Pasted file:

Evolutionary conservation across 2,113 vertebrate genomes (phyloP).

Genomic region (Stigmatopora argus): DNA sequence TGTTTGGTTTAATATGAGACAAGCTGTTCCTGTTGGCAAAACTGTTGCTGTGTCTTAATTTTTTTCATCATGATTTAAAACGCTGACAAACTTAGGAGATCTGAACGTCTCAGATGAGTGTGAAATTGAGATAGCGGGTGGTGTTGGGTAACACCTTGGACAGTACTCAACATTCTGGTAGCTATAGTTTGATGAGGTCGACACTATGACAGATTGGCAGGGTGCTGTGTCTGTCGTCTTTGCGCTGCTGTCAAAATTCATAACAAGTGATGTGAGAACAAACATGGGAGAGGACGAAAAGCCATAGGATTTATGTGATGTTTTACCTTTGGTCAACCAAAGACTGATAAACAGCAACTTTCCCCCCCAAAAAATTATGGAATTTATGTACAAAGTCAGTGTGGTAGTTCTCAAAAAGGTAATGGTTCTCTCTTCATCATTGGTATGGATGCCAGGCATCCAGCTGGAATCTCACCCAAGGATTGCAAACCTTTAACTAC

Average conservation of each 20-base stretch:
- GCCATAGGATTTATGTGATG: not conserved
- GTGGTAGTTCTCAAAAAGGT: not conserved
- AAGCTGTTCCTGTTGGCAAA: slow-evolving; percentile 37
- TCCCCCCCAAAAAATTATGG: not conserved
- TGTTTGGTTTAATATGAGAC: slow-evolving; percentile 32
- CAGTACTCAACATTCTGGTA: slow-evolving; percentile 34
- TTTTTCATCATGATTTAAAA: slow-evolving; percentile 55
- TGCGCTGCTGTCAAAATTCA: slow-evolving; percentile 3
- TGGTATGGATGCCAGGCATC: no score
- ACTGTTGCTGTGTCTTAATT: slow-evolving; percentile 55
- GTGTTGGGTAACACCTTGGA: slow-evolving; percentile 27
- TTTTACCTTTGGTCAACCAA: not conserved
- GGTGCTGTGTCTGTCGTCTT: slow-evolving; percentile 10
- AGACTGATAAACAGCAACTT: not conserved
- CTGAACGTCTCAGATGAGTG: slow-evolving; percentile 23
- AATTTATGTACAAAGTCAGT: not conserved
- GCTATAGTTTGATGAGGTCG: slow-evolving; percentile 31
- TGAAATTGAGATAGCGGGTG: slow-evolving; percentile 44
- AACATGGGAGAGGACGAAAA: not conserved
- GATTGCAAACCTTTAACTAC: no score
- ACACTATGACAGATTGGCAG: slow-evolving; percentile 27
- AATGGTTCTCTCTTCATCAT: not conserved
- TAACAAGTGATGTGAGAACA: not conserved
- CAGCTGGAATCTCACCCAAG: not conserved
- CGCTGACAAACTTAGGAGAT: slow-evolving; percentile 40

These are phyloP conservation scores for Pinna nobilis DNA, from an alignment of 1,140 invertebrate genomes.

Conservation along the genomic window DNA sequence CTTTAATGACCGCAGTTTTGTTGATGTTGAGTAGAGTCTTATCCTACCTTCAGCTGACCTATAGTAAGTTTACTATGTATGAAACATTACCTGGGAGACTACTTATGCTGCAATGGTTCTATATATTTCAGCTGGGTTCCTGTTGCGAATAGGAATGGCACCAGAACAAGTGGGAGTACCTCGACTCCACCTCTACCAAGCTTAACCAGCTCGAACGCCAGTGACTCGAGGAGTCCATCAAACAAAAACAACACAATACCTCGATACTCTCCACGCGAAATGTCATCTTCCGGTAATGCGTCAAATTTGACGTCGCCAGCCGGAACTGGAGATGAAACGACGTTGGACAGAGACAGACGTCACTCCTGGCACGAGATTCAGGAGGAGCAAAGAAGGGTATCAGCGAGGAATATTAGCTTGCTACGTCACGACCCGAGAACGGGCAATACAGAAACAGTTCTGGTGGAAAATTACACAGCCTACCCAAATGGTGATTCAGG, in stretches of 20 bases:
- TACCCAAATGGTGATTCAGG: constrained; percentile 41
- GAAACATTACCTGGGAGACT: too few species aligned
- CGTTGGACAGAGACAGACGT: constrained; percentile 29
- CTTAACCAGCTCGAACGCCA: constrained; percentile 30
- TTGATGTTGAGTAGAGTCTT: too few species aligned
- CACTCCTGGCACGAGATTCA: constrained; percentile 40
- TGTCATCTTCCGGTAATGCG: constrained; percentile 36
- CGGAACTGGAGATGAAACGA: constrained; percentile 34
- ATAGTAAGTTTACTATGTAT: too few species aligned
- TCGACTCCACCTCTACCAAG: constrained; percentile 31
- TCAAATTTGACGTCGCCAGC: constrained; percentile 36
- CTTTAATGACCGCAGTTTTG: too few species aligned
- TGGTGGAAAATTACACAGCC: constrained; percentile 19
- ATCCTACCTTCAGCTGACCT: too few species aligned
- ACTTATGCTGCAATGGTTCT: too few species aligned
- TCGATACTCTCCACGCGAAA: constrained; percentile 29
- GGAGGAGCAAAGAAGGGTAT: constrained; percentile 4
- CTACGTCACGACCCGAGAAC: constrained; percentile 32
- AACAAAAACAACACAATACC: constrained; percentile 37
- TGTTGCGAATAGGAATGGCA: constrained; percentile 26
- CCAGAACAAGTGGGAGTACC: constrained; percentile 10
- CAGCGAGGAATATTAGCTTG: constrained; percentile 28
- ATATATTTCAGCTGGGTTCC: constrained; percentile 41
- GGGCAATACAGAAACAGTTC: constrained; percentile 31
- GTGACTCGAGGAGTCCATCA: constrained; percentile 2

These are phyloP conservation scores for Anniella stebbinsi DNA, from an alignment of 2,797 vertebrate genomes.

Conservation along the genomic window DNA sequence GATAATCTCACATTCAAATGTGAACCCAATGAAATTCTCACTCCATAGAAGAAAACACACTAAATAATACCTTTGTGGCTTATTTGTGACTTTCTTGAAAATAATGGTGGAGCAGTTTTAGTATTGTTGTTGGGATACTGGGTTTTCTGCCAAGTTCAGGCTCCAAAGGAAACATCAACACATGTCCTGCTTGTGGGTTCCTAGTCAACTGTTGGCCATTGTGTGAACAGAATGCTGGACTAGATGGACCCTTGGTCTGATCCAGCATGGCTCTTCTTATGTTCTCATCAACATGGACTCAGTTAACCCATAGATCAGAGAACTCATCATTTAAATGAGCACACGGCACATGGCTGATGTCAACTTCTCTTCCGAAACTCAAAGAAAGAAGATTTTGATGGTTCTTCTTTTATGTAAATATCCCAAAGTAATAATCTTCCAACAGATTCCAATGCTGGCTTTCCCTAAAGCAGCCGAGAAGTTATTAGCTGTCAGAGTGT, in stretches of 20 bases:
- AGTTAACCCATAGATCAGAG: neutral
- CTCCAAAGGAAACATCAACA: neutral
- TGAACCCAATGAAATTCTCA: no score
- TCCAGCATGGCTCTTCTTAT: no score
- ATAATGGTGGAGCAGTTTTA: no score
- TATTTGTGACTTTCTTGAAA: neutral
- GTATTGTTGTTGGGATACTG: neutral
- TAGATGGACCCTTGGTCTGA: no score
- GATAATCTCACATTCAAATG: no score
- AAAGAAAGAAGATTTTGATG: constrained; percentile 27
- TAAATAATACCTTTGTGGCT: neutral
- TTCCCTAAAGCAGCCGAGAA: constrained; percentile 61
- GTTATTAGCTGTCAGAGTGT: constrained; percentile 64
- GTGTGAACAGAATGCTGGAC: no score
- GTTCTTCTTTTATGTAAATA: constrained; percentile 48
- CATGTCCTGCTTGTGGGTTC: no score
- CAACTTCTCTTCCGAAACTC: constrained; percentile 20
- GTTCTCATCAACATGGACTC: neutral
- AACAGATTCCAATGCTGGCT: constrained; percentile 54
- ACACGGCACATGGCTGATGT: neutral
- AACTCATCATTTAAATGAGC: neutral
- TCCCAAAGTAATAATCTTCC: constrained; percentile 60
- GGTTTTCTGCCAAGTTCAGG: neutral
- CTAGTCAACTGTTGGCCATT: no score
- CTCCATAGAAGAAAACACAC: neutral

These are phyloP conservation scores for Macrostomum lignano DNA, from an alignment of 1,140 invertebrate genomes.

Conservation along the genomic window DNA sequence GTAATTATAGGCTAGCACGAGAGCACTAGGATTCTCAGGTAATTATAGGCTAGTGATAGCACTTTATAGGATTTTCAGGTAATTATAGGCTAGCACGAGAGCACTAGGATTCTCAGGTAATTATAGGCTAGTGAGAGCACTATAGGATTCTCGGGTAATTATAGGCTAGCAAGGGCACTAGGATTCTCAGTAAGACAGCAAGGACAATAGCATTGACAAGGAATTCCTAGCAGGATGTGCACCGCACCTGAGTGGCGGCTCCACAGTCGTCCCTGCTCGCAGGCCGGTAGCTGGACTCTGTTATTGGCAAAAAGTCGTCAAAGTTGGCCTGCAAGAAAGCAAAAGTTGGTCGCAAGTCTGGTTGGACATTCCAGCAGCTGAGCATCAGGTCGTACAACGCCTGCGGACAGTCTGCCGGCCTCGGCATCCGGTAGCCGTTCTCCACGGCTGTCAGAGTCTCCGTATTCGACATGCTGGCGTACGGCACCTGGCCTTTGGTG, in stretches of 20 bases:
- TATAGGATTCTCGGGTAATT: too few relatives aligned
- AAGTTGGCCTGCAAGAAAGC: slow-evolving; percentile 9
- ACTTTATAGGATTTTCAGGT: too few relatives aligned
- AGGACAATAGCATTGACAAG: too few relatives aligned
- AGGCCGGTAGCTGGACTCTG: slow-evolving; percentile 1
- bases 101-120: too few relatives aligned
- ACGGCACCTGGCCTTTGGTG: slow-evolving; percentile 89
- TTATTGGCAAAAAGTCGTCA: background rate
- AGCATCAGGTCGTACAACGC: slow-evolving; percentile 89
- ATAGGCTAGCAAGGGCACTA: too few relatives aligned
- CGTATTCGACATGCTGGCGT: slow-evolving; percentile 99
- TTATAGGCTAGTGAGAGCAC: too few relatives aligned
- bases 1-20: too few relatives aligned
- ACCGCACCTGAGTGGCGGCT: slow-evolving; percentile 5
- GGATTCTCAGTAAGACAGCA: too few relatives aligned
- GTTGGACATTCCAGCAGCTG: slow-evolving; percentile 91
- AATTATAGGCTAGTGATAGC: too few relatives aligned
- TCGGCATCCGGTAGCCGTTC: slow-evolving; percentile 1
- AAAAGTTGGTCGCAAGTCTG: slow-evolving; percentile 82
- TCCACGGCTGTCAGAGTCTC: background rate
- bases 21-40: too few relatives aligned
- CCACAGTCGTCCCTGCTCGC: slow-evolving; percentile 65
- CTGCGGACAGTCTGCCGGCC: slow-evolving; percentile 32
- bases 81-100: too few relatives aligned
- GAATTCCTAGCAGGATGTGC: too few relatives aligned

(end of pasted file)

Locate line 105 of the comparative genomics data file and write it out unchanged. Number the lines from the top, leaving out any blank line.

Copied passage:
- bases 21-40: too few relatives aligned